This page shows the latest results from Nebula, the data analysis back end for SETI@home and SERENDIP. These experiments are in progress; we're still working out the scoring and RFI algorithms. These pages show the results of the latest run of the back-end pipeline. Probably nothing here is an ET signal.
The algorithms are always evolving. If you look carefully at the results here, you'll find places where the algorithms are working poorly. You can help us by finding these places and 'bookmarking' them. See instructions for how to do this.
Every so often, after changes to one or more of the algorithms, I run the Nebula pipeline, producing a new set of results.
Completion time of this pipeline run: 2020-03-25 21:54:33
Notes on this run:
The following generally shows the results of analyzing a subset of pixels (typically 100K out of 16M).
Top scores, normalized across signal types
You can 'bookmark' pixels, multiplets, and signals that are of interest (e.g. they look like an ET signal, or RFI removal didn't work properly).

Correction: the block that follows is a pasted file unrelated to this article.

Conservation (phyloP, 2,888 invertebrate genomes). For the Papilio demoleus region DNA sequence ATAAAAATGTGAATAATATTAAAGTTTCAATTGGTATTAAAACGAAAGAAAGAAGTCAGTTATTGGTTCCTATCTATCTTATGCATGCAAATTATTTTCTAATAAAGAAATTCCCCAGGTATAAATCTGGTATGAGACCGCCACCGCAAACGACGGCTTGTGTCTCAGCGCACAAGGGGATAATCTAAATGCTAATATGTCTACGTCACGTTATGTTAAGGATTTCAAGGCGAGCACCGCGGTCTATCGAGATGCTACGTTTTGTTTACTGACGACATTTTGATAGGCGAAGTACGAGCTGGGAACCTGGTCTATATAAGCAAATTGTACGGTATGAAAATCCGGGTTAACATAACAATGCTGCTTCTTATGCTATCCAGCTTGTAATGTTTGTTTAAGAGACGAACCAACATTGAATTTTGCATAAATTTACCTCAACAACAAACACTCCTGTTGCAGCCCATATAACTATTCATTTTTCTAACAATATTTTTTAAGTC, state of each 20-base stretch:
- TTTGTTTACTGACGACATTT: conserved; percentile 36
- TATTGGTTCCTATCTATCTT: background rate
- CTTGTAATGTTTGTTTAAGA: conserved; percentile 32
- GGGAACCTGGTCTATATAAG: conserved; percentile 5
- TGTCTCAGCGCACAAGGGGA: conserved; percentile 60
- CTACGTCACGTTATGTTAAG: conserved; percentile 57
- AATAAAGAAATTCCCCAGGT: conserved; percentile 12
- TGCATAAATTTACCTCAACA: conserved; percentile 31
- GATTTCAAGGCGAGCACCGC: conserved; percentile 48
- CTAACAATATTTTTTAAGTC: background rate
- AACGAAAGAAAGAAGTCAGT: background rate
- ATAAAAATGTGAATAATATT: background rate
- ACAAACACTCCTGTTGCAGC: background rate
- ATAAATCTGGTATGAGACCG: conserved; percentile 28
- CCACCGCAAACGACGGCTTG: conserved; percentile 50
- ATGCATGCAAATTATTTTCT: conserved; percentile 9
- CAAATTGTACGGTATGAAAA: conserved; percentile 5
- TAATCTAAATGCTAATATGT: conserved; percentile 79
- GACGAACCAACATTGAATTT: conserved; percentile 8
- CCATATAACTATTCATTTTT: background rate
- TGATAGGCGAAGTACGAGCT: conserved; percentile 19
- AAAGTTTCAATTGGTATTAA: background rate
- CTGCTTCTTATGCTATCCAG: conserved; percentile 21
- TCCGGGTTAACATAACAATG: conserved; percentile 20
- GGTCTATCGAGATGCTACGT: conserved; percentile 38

View graphs showing the distributions of signals removed by various RFI algorithms.
RFI zones (pre-Nebula)
RFI zones (Nebula)
This is based on our database of 'WU groups', each of which describes a 107-second period and contains a list of pointings (RA, dec, time) during that period. Early WU groups had one pointing record per 5 seconds. Later this was changed to 1 second, and later still to about 3 seconds.
The telescope sky direction changes at different rates:
This rate is called the 'angular velocity'. We're especially interested in the range from .0021 to .0105, because in that range we can look for Gaussian signals. We'll call that the 'Gaussian range'.
A 'pixel observation' is a string of consecutive pointings within one pixel. An observation is called 'Gaussian' if the angular velocity is within the Gaussian range at least once during the observation.
Here's some data about sky coverage:
©2020 University of California
SETI@home and Astropulse are funded by grants from the National Science Foundation, NASA, and donations from SETI@home volunteers. AstroPulse is funded in part by the NSF through grant AST-0307956.